One of the most iconic lines in movie comedy history – as the Band Spinal Tap gets lost in the bowels of Cleveland’s arena and can’t find the stage…
And of course, there’s also this:
Nigel Tufnel: “You can’t really dust for vomit.”
“This Is Spinal Tap!”
Arguably one of the funniest movies ever made, this is the first and funniest “mockumentary” ever made, directed by Rob Reiner. And there may be a Todd Rundgren connection!
In 1982 legendary British heavy metal band Spinal Tap attempt an American comeback tour accompanied by a fan who is also a film-maker. The resulting documentary, interspersed with powerful performances of Tap’s pivotal music and profound lyrics, candidly follows a rock group heading towards crisis, culminating in the infamous affair of the eighteen-inch-high Stonehenge stage prop…here is the trailer for this comedic masterpiece:
“But These Go To Eleven!”
Most of the dialogue was improvised – kudos to the entire “Tap” team of Harry Shearer, Michael McKean and Christopher Guest – but this is now one of the most quoted film lines in modern movie history…
Nigel Tufnel: The numbers all go to eleven. Look, right across the board, eleven, eleven, eleven and…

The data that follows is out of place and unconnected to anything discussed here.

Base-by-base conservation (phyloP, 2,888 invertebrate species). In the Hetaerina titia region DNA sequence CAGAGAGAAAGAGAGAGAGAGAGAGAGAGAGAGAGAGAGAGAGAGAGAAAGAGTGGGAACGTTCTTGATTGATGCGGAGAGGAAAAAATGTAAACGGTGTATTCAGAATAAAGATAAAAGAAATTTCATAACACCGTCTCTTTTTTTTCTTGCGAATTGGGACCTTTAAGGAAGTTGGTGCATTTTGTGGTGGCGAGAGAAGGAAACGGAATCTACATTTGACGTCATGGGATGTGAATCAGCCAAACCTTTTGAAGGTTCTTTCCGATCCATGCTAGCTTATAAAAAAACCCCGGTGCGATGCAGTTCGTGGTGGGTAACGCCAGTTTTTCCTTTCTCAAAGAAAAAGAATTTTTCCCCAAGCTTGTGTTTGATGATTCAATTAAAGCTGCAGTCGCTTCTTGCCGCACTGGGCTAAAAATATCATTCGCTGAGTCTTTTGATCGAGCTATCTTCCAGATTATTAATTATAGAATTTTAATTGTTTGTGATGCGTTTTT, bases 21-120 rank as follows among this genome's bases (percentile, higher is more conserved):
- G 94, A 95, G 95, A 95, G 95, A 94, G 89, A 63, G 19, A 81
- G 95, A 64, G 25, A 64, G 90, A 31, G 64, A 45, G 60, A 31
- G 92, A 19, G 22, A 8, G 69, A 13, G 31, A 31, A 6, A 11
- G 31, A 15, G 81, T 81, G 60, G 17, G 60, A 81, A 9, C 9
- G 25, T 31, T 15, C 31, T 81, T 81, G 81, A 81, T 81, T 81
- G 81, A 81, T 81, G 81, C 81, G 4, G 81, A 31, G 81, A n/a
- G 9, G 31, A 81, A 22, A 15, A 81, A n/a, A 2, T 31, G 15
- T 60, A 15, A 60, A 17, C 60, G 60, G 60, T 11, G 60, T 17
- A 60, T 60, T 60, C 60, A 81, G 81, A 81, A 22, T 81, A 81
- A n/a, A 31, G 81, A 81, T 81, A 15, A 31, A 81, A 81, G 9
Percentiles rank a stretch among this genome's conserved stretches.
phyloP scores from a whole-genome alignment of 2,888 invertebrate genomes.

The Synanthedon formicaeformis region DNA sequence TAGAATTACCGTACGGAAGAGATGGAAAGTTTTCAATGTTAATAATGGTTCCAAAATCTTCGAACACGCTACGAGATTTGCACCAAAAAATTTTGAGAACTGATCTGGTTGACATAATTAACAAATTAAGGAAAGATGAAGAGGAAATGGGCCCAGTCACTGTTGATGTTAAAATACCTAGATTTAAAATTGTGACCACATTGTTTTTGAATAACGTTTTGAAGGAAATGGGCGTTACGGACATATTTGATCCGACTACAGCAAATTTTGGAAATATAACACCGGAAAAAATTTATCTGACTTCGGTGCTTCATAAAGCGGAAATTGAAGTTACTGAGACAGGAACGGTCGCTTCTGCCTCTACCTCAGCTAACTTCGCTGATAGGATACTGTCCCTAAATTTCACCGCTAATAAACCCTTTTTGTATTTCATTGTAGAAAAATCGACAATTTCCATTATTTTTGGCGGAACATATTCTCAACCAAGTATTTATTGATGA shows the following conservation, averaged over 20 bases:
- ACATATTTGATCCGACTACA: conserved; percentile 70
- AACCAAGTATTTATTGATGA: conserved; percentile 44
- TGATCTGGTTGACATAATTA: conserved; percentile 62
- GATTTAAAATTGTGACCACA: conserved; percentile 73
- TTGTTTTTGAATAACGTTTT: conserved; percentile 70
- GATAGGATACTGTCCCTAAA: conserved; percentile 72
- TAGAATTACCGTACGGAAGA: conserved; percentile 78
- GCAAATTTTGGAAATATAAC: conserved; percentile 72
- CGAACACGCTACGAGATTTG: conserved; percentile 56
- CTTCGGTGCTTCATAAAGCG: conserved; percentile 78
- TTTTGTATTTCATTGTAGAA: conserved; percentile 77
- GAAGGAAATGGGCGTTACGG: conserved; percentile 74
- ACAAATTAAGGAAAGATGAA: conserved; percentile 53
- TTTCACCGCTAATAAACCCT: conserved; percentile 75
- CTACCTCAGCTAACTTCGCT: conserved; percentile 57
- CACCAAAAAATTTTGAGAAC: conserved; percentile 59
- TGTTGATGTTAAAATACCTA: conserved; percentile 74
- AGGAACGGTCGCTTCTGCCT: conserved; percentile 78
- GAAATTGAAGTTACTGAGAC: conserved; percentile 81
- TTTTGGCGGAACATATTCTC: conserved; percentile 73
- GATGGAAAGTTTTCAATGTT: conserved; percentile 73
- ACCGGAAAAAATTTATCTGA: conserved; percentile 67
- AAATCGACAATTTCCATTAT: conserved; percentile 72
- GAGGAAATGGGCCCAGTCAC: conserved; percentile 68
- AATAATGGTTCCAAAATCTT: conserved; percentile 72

Marty DiBergi: Oh, I see. And most amps go up to ten?
Nigel Tufnel: Exactly.
Marty DiBergi: Does that mean it’s louder? Is it any louder?
Nigel Tufnel: Well, it’s one louder, isn’t it? It’s not ten. You see, most blokes, you know, will be playing at ten. You’re on ten here, all the way up, all the way up, all the way up, you’re on ten on your guitar. Where can you go from there? Where?
Marty DiBergi: I don’t know.
Nigel Tufnel: Nowhere. Exactly. What we do is, if we need that extra push over the cliff, you know what we do?
Marty DiBergi: Put it up to eleven.
Nigel Tufnel: Eleven. Exactly. One louder.
Marty DiBergi: Why don’t you just make ten louder and make ten be the top number and make that a little louder?
Nigel Tufnel: [pause] These go to eleven.
Harry Shearer, Rob Reiner, Christopher Guest, and Michael McKean were given $10,000 to write a script. A 20-minute version of the film was made with the money to better demonstrate the improvisation they had in mind. Several scenes from this demo are in the final movie.
And Now, The Todd Connection – The Eggs That Won’t Open!
I was reading the biography of Todd, and I came across a chapter about the first Utopia tours, and guess what? There IS a Spinal Tap connection!
As you know, there is the hilarious scene from “Spinal Tap” when one band member gets trapped in a malfunctioning egg onstage…well, according to the book, that may have come from a Utopia concert!
Utopia’s First Tours! Todd’s Disasterous “Geodesic Dome!”
On page 230 of the Todd bio book “A Dream Goes On Forever Vol. 1”, Todd says one of the early Utopia tours “had this special geodesic dome for the syntheziser player (Jean Yves Labat) to sit in”. Well, it kept breaking down!